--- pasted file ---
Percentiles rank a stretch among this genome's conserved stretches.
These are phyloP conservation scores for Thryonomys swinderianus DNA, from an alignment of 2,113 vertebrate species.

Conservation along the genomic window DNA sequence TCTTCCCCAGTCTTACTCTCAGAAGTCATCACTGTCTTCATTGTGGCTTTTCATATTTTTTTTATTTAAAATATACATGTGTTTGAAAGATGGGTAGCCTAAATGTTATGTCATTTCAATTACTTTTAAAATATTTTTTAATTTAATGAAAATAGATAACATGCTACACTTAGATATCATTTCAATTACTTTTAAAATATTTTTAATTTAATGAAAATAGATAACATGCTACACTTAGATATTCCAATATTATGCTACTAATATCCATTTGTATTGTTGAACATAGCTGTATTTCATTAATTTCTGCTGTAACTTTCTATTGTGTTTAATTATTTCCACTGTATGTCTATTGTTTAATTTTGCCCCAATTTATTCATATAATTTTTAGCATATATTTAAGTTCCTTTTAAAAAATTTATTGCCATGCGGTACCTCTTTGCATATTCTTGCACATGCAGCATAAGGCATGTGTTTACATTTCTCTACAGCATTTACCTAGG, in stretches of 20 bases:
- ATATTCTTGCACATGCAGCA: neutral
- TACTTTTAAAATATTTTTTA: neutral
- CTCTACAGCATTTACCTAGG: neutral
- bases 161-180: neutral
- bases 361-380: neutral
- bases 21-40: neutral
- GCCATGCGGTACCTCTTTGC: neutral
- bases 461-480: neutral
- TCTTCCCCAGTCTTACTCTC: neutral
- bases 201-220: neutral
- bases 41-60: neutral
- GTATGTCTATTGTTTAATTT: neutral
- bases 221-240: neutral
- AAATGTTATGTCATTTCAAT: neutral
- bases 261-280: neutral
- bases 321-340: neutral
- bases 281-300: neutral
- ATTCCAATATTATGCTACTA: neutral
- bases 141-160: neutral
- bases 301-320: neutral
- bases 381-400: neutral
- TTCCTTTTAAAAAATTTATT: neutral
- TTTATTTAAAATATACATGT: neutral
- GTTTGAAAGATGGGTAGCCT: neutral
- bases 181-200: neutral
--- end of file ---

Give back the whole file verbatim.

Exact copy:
Percentiles rank a stretch among this genome's conserved stretches.
These are phyloP conservation scores for Thryonomys swinderianus DNA, from an alignment of 2,113 vertebrate species.

Conservation along the genomic window DNA sequence TCTTCCCCAGTCTTACTCTCAGAAGTCATCACTGTCTTCATTGTGGCTTTTCATATTTTTTTTATTTAAAATATACATGTGTTTGAAAGATGGGTAGCCTAAATGTTATGTCATTTCAATTACTTTTAAAATATTTTTTAATTTAATGAAAATAGATAACATGCTACACTTAGATATCATTTCAATTACTTTTAAAATATTTTTAATTTAATGAAAATAGATAACATGCTACACTTAGATATTCCAATATTATGCTACTAATATCCATTTGTATTGTTGAACATAGCTGTATTTCATTAATTTCTGCTGTAACTTTCTATTGTGTTTAATTATTTCCACTGTATGTCTATTGTTTAATTTTGCCCCAATTTATTCATATAATTTTTAGCATATATTTAAGTTCCTTTTAAAAAATTTATTGCCATGCGGTACCTCTTTGCATATTCTTGCACATGCAGCATAAGGCATGTGTTTACATTTCTCTACAGCATTTACCTAGG, in stretches of 20 bases:
- ATATTCTTGCACATGCAGCA: neutral
- TACTTTTAAAATATTTTTTA: neutral
- CTCTACAGCATTTACCTAGG: neutral
- bases 161-180: neutral
- bases 361-380: neutral
- bases 21-40: neutral
- GCCATGCGGTACCTCTTTGC: neutral
- bases 461-480: neutral
- TCTTCCCCAGTCTTACTCTC: neutral
- bases 201-220: neutral
- bases 41-60: neutral
- GTATGTCTATTGTTTAATTT: neutral
- bases 221-240: neutral
- AAATGTTATGTCATTTCAAT: neutral
- bases 261-280: neutral
- bases 321-340: neutral
- bases 281-300: neutral
- ATTCCAATATTATGCTACTA: neutral
- bases 141-160: neutral
- bases 301-320: neutral
- bases 381-400: neutral
- TTCCTTTTAAAAAATTTATT: neutral
- TTTATTTAAAATATACATGT: neutral
- GTTTGAAAGATGGGTAGCCT: neutral
- bases 181-200: neutral